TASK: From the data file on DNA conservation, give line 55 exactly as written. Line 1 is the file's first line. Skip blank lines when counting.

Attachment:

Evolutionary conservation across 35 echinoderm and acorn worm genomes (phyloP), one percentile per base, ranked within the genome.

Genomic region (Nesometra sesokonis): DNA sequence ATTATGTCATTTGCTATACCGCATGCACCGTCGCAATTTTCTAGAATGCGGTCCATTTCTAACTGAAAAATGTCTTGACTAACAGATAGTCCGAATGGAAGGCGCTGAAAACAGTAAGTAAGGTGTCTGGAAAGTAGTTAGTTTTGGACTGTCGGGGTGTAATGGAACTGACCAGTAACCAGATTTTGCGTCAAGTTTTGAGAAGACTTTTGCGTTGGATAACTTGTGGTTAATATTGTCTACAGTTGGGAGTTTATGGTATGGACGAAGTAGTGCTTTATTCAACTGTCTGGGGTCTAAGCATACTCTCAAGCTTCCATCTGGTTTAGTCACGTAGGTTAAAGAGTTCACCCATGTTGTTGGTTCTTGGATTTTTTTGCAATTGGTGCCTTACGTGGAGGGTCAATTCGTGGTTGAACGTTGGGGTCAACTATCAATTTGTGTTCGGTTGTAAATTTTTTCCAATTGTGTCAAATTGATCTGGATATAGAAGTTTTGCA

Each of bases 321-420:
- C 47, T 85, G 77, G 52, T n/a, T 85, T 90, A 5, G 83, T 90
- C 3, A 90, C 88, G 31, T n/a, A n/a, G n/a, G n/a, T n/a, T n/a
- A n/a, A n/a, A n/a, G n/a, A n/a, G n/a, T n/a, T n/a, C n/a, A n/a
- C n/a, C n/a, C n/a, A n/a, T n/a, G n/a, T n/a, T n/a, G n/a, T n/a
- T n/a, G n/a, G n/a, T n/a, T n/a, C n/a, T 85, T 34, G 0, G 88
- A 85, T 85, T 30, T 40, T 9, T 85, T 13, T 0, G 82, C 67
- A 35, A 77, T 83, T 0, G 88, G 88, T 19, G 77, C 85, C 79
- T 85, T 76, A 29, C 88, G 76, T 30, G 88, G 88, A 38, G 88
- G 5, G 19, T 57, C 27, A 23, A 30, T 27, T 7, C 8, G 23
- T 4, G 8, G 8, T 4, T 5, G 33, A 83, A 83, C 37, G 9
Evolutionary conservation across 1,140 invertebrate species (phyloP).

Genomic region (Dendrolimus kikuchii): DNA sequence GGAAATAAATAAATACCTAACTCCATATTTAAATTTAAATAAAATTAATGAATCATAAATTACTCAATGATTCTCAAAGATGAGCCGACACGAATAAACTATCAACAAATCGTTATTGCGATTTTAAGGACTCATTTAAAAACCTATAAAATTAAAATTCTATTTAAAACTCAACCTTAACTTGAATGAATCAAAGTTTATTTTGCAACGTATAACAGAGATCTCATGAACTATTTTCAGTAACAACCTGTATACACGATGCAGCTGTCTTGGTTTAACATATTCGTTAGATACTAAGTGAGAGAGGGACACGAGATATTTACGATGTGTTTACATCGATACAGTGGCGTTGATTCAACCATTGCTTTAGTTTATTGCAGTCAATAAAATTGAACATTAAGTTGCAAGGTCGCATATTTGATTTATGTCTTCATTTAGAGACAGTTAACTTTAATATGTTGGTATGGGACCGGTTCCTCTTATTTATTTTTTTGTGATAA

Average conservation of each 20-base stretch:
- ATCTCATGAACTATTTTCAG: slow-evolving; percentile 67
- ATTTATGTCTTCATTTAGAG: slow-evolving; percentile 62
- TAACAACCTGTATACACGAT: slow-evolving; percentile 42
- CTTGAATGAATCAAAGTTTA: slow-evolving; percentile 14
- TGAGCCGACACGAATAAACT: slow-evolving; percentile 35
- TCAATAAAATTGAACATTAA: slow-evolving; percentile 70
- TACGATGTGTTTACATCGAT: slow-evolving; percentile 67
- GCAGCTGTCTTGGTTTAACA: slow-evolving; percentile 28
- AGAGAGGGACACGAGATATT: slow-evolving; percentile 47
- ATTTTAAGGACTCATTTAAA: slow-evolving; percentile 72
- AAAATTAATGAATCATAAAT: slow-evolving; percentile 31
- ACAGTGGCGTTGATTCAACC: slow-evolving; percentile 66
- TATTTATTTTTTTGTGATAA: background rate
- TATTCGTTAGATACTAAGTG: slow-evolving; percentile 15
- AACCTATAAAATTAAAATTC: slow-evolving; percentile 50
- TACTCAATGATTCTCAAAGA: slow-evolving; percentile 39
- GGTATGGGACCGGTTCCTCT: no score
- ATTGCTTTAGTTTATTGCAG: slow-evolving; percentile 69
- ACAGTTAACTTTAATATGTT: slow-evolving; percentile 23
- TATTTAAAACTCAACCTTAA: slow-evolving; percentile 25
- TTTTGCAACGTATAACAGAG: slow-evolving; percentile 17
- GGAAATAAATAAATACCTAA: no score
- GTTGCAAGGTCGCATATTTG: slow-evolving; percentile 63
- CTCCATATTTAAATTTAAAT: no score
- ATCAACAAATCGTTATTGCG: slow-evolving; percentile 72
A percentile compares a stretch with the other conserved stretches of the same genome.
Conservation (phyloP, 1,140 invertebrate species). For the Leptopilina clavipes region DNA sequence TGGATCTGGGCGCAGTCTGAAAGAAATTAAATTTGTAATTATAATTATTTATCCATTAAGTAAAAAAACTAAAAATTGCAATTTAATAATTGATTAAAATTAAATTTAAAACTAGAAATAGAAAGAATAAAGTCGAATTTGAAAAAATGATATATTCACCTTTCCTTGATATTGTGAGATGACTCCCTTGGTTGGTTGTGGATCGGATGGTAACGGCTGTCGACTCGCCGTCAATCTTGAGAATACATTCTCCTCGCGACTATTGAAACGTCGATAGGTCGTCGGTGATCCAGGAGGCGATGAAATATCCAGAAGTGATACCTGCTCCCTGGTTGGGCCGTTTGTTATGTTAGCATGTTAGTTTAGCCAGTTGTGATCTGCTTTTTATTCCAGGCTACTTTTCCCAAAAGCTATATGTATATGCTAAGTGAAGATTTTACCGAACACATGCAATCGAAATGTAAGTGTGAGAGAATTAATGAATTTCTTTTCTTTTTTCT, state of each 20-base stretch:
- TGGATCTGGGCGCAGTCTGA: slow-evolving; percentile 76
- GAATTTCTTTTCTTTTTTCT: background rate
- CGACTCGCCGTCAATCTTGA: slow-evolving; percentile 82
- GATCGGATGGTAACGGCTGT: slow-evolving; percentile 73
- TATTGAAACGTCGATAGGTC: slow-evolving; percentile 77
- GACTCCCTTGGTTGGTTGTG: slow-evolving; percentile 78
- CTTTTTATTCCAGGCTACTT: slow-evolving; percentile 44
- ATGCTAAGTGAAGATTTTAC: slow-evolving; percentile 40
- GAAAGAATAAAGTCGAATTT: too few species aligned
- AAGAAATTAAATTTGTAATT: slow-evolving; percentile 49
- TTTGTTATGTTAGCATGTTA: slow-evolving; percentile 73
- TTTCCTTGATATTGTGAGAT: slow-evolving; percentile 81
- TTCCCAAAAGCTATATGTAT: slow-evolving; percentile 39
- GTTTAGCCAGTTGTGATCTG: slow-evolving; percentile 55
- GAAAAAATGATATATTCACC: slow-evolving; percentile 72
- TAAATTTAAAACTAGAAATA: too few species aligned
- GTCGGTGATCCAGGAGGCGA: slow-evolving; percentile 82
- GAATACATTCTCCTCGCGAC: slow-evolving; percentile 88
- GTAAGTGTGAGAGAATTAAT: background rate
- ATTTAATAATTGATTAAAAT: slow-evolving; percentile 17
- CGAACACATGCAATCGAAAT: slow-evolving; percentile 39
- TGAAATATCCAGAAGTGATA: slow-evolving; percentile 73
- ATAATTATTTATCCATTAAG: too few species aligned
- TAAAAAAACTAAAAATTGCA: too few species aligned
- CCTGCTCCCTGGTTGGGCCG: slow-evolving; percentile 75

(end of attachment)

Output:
- TTTCCTTGATATTGTGAGAT: slow-evolving; percentile 81